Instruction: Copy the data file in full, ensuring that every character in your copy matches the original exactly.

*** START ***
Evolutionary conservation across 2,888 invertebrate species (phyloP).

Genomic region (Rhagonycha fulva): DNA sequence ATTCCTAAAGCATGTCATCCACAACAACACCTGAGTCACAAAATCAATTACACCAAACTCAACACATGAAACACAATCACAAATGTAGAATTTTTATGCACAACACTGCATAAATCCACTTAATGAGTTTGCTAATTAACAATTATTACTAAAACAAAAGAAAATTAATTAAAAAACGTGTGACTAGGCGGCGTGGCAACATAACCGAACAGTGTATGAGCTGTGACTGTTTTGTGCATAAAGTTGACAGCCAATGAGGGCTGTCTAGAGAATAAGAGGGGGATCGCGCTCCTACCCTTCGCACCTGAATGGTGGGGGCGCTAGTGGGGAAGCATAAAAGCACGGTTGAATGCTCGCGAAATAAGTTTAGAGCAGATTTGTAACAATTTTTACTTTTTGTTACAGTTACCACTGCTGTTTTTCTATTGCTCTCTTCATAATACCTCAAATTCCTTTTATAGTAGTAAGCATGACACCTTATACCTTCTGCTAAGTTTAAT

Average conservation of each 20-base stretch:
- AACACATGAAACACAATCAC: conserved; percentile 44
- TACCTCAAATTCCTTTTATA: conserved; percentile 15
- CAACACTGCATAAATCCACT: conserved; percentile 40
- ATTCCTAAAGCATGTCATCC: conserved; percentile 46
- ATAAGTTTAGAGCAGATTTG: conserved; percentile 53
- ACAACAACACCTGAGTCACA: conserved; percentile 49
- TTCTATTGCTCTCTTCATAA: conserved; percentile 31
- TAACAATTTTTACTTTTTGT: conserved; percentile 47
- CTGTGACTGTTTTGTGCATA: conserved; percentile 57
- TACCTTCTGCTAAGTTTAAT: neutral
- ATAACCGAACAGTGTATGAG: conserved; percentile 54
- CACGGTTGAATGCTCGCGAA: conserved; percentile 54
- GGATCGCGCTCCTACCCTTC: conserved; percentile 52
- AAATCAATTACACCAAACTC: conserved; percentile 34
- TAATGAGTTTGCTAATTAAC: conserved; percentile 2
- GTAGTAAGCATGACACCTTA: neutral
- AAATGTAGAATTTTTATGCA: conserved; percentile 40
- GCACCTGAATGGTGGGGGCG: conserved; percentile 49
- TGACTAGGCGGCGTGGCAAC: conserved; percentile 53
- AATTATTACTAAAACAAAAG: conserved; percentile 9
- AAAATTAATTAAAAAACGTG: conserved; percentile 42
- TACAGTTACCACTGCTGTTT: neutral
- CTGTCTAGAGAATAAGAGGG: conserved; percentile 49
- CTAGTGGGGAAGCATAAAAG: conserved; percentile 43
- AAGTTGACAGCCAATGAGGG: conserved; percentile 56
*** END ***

Evolutionary conservation across 2,888 invertebrate species (phyloP).

Genomic region (Rhagonycha fulva): DNA sequence ATTCCTAAAGCATGTCATCCACAACAACACCTGAGTCACAAAATCAATTACACCAAACTCAACACATGAAACACAATCACAAATGTAGAATTTTTATGCACAACACTGCATAAATCCACTTAATGAGTTTGCTAATTAACAATTATTACTAAAACAAAAGAAAATTAATTAAAAAACGTGTGACTAGGCGGCGTGGCAACATAACCGAACAGTGTATGAGCTGTGACTGTTTTGTGCATAAAGTTGACAGCCAATGAGGGCTGTCTAGAGAATAAGAGGGGGATCGCGCTCCTACCCTTCGCACCTGAATGGTGGGGGCGCTAGTGGGGAAGCATAAAAGCACGGTTGAATGCTCGCGAAATAAGTTTAGAGCAGATTTGTAACAATTTTTACTTTTTGTTACAGTTACCACTGCTGTTTTTCTATTGCTCTCTTCATAATACCTCAAATTCCTTTTATAGTAGTAAGCATGACACCTTATACCTTCTGCTAAGTTTAAT

Average conservation of each 20-base stretch:
- AACACATGAAACACAATCAC: conserved; percentile 44
- TACCTCAAATTCCTTTTATA: conserved; percentile 15
- CAACACTGCATAAATCCACT: conserved; percentile 40
- ATTCCTAAAGCATGTCATCC: conserved; percentile 46
- ATAAGTTTAGAGCAGATTTG: conserved; percentile 53
- ACAACAACACCTGAGTCACA: conserved; percentile 49
- TTCTATTGCTCTCTTCATAA: conserved; percentile 31
- TAACAATTTTTACTTTTTGT: conserved; percentile 47
- CTGTGACTGTTTTGTGCATA: conserved; percentile 57
- TACCTTCTGCTAAGTTTAAT: neutral
- ATAACCGAACAGTGTATGAG: conserved; percentile 54
- CACGGTTGAATGCTCGCGAA: conserved; percentile 54
- GGATCGCGCTCCTACCCTTC: conserved; percentile 52
- AAATCAATTACACCAAACTC: conserved; percentile 34
- TAATGAGTTTGCTAATTAAC: conserved; percentile 2
- GTAGTAAGCATGACACCTTA: neutral
- AAATGTAGAATTTTTATGCA: conserved; percentile 40
- GCACCTGAATGGTGGGGGCG: conserved; percentile 49
- TGACTAGGCGGCGTGGCAAC: conserved; percentile 53
- AATTATTACTAAAACAAAAG: conserved; percentile 9
- AAAATTAATTAAAAAACGTG: conserved; percentile 42
- TACAGTTACCACTGCTGTTT: neutral
- CTGTCTAGAGAATAAGAGGG: conserved; percentile 49
- CTAGTGGGGAAGCATAAAAG: conserved; percentile 43
- AAGTTGACAGCCAATGAGGG: conserved; percentile 56